“With these new lasers we are working on, the controllability of fiber technology opens up a new range of ways of building lasers. And it's something absolutely needed by industry in the digital manufacturing era,” he says. Being able to change the shape will also control the power delivery and the timing in the process.”

Functionality and applications

Beam shaping, polarization, and wavelengths rely, in part, on the laser’s power. Enhancing that power’s strength and functionality makes it more usable. The high-power fiber laser technology currently being investigated and developed by the Hub team provides 10 kW of power per fiber, which is “quite a lot,” according to Zervas. This could ultimately aid the delivery of that power over longer distances—potentially hundreds of meters to a kilometer.

“This will have a huge impact on how the factory workplace will change in the future,” Zervas says. “Future factories, especially with robotics, and the digital and additive manufacturing principles, will all be reconfigurable.”

This means light will not be used and distributed in the same way electricity is throughout a manufacturing facility. Rather than plugging in various appliances in different places in the building, the fiber technology can expand that energy over longer distances.

““By being able to deliver power photons remotely, we will have the ability to easily reconfigure the production lines or re-arrange the workplace, depending on the different tasks you're trying to do,” he says. “That’s a very, very important capability as we move into the digital manufacturing future.”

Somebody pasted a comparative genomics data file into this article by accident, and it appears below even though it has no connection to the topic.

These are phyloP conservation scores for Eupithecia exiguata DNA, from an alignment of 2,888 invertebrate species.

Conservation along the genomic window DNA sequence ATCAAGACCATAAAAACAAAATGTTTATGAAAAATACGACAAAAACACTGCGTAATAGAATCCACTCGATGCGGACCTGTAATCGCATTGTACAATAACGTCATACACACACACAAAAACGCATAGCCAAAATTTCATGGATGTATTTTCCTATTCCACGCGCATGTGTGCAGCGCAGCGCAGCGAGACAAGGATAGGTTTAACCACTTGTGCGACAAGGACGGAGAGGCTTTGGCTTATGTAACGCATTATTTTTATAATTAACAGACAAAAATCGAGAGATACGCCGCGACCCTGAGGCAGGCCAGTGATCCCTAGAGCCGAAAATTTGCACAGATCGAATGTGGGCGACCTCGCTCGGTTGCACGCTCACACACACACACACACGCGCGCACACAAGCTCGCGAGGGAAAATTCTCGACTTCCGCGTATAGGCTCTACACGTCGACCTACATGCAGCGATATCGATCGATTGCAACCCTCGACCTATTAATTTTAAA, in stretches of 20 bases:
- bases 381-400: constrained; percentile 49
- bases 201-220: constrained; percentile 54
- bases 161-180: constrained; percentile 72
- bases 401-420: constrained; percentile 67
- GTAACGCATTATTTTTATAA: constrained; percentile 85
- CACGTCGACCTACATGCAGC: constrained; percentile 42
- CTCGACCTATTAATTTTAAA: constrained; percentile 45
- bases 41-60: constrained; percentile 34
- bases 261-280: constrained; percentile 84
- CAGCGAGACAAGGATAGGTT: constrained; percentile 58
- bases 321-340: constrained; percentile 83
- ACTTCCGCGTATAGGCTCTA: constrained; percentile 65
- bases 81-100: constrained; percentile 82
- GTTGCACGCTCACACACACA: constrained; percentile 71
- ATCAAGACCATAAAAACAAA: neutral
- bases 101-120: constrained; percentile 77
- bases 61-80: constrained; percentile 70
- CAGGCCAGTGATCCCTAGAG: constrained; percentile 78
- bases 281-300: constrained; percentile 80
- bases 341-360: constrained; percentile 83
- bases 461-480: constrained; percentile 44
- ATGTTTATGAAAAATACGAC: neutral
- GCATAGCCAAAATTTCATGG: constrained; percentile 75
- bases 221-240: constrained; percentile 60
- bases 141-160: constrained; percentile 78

Additive manufacturing is already pushing the overall manufacturing field into the future. Also known as 3D printing, additive manufacturing allows the creation of lighter, stronger parts, enabled by a shift from analog to digital in manufacturing processes. Rather than beginning with a block of metal (or other such material) that must be cut, shaped, and welded into a particular form, the additive manufacturing process uses lasers to create components layer by layer to make customized shapes.

Controllability, freedom, and higher power over longer distances are key to the 3D printing process. Fiber is the best, most efficient way to deliver beam power over longer distances, and provides beam-shaping control and liberty, making it ideal for additive manufacturing. “It changes the way things are done in terms of strength, in terms of shape, in terms of weight,” says Zervas.

The advanced efficiency high-power fiber lasers provide could ultimately benefit the manufacturing of things such as aircraft and automobiles—lighter, stronger components mean more energy efficiency. “Lighter structures consume less energy,” Zervas says, noting fiber laser technology’s implications with green manufacturing. “With a fiber laser’s multi-spot beam at kilowatt levels, we’ve shown you can do welding using half the power, 30% faster, just by being able to change the shape of the light.”

Zervas believes this new type of high-power fiber laser “will open up a huge number of opportunities and possibilities that cannot be implemented with other laser technologies.” After bringing it to industry, the next step is to scale up.

About the Author

Justine Murphy | Multimedia Director, Laser & Military

Justine Murphy is the multimedia director for the Laser & Military Group at Endeavor Business Media. In addition to Laser Focus World, the group includes Military & Aerospace Electronics and Vision Systems Design. She is a multiple award-winning writer and editor with more 20 years of experience in newspaper publishing as well as public relations, marketing, and communications. For nearly 10 years, she has covered all facets of the optics and photonics industry as an editor, writer, web news anchor, and podcast host for an internationally reaching magazine publishing company. Her work has earned accolades from the New England Press Association as well as the SIIA/Jesse H. Neal Awards. She received a B.A. from the Massachusetts College of Liberal Arts.